Agency Relevant statistics

Warrants authorising entry on premises

17 / 18 18 / 19

AFP

Made - 3

Refused - -

Issued - 3

TOTAL

Made - 3

Refused - -

Issued - 3

Conditions or restrictions on warrants Issuing authorities can place conditions or restrictions on an interception warrant. For example, a condition or restriction may limit the ability for the agency to use or communicate the information obtained under the warrant, or restrict when interceptions may occur.

Sections 100(1)(e) and 100(2)(e) of the TIA Act provide that this report must set out how many interception warrants issued on applications made by an agency during the year specified conditions or restrictions relating to interceptions under the warrants.

Figure 1 presents this information. In 2018-19, 18 interception warrants were issued with a condition or restriction.

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Figure 1: Telecommunications interception warrants issued with specific conditions or restrictions - sections 100(1)(e) and 100(2)(e)

Effectiveness of telecommunications interception warrants Sections 102(1)(a) and 102(2)(a) of the TIA Act provide that this report must set out for each agency how many arrests were made during that year in connection with the performance by the agency of its functions and on the basis of information that was or included lawfully intercepted information.

Agencies have also been asked to report on the number of times their lawfully intercepted information culminated in an arrest by another agency, separately from the number of arrests made by the agency that carried out the interception itself. This change removes the risk that arrest numbers will be duplicated due to multiple agencies reporting on the same arrest. This change also shows outcomes from agencies that do not have arrest powers themselves but whose lawfully intercepted information ultimately leads to an arrest by another agency.

Sections 102(1)(b)-(c) and 102(2)(b)-(c) provide that this report must set out the categories of the prescribed offences proceedings by way of prosecutions for which ended during that year, being proceedings in which, according to the records of the agency, lawfully intercepted information was given in evidence; and in relation to each of those categories the number of such offences in that category and the number of such offences in that category in respect of which convictions were recorded.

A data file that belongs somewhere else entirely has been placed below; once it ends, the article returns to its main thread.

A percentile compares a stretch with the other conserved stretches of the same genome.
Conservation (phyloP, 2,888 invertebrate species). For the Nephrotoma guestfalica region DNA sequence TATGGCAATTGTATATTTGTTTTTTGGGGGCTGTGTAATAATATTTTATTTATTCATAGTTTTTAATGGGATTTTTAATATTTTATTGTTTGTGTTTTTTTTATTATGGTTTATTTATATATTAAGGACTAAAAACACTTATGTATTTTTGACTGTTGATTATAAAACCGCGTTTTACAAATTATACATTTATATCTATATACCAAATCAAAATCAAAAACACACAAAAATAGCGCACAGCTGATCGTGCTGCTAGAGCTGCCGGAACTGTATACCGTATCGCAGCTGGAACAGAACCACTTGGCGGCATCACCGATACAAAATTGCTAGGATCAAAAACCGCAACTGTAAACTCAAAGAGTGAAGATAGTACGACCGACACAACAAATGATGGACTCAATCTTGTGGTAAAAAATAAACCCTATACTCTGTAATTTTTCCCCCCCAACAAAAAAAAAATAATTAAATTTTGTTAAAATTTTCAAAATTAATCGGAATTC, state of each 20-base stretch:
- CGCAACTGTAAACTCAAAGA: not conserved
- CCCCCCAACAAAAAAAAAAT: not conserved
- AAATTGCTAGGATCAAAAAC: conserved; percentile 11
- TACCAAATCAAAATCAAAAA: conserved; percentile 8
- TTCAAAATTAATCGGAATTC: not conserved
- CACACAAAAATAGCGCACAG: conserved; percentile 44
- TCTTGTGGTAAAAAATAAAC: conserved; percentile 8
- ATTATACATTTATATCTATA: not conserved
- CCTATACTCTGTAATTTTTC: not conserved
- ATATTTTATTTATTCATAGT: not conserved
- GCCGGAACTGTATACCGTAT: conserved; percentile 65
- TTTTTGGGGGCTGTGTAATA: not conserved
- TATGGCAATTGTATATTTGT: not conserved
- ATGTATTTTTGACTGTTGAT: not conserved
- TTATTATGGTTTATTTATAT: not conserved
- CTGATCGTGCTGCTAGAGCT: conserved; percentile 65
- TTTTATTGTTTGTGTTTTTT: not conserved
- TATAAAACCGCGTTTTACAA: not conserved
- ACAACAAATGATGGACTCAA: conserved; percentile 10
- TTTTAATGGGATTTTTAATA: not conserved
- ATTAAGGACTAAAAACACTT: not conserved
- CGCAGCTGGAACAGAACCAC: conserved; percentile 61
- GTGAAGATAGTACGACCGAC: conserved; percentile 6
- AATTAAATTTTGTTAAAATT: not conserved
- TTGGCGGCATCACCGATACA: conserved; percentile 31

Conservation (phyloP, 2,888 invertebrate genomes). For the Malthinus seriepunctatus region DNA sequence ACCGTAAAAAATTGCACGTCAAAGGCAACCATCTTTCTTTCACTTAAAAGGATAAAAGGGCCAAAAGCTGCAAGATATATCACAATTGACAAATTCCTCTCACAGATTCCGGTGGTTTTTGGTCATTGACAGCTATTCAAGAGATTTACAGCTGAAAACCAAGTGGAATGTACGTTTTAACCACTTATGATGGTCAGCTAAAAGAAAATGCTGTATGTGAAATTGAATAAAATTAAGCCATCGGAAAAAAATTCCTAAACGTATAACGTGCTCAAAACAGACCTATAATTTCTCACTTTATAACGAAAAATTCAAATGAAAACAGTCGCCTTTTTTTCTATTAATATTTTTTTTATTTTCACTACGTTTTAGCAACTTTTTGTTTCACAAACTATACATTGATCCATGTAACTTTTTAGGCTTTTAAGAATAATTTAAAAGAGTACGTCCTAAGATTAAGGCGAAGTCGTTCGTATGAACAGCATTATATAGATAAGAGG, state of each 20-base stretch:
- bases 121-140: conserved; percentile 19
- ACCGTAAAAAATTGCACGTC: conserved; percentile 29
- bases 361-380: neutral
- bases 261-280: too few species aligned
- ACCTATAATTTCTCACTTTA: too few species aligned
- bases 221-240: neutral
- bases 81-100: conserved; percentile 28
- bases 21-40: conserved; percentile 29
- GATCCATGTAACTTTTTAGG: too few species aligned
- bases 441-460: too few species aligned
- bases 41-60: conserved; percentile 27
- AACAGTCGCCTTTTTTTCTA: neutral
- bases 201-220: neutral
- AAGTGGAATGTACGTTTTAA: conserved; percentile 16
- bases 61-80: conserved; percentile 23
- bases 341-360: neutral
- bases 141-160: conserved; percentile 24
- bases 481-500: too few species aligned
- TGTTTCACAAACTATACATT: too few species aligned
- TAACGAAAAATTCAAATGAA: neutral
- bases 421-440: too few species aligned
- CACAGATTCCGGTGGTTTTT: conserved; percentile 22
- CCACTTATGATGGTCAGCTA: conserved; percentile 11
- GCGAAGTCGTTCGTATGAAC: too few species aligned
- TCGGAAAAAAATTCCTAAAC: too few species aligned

Tables 6, 7 and 8 provide this information. In 2018-19 there were 2,588 arrests based on lawfully intercepted information. There were also 5,030 prosecutions and 3,400 convictions where lawfully intercepted material was given in evidence.

The information provided in this section should be interpreted with some caution, particularly in presuming a relationship between the number of arrests, prosecutions (which include committal proceedings) and convictions in a reporting period. An arrest recorded in one reporting period may not result in a prosecution until a later reporting period. Any resulting conviction could be recorded in that, or a subsequent reporting period. Additionally, the number of arrests may be prosecuted and convicted for a number of offences, some or all of which may be prosecuted at a later time.

TELECOMMUNICATIONS (INTERCEPTION AND ACCESS) ACT 1979 - ANNUAL REPORT 2018-19 PAGE | 18

The tables may understate the full effectiveness of interception in leading to successful prosecutions, as prosecutions may be initiated and convictions recorded without the need to give intercepted information in evidence. In particular, agencies continue to report that telecommunications interception effectively enables investigators to identify persons involved in, and the infrastructure of, organised criminal activities. In some cases, the weight of evidence obtained through telecommunications interception results in defendants entering guilty pleas, eliminating the need for intercepted information to be admitted into evidence.

Table 6: Arrests on the basis of lawfully intercepted information - sections 102(1)(a) and 102(2)(a)

Agency

17 / 18 18 / 19

Number of arrests by agency

Number of times lawfully intercepted information culminated in arrest by another

agency

Number of arrests by agency

Number of times lawfully intercepted information culminated in arrest by another

agency

ACIC - 99 - 30

ACLEI 2 - - 1

AFP 165 100 169 166

CCC (WA) - - - -

IBAC - 2 - -

ICAC (SA) - - 2 -

NT Police 45 - 16 -

NSW CC - 70 - 69

NSW Police 763 - 1,218 58

QLD CCC 39 10 24 1

QLD Police 606 - 423 -

SA Police 46 5 36 -

TAS Police 15 - 26 -

VIC Police 337 70 280 70

WA Police 411 - 394 -

TOTAL 2,429 3568 2,588 395

8 Correction for 2017-18: In 2017-18 some agencies reported the same arrests under both columns of this table. 2017-18 statistics for the number of times lawfully intercepted information culminated in arrest have been amended for the ACLEI, NT Police, TAS Police and WA Police to properly separate out arrests made by the agency, and times lawfully intercepted information from one agency culminated in an arrest by another agency.

TELECOMMUNICATIONS (INTERCEPTION AND ACCESS) ACT 1979 - ANNUAL REPORT 2018-19 PAGE | 19

Table 7: Prosecutions per offence category in which lawfully intercepted information was given in evidence - sections 102(1)(b)-(c) and 102(2)(b)-(c)

Category ACIC ACLEI AFP

CCC (WA) IBAC ICAC

(NSW) ICAC (SA) LECC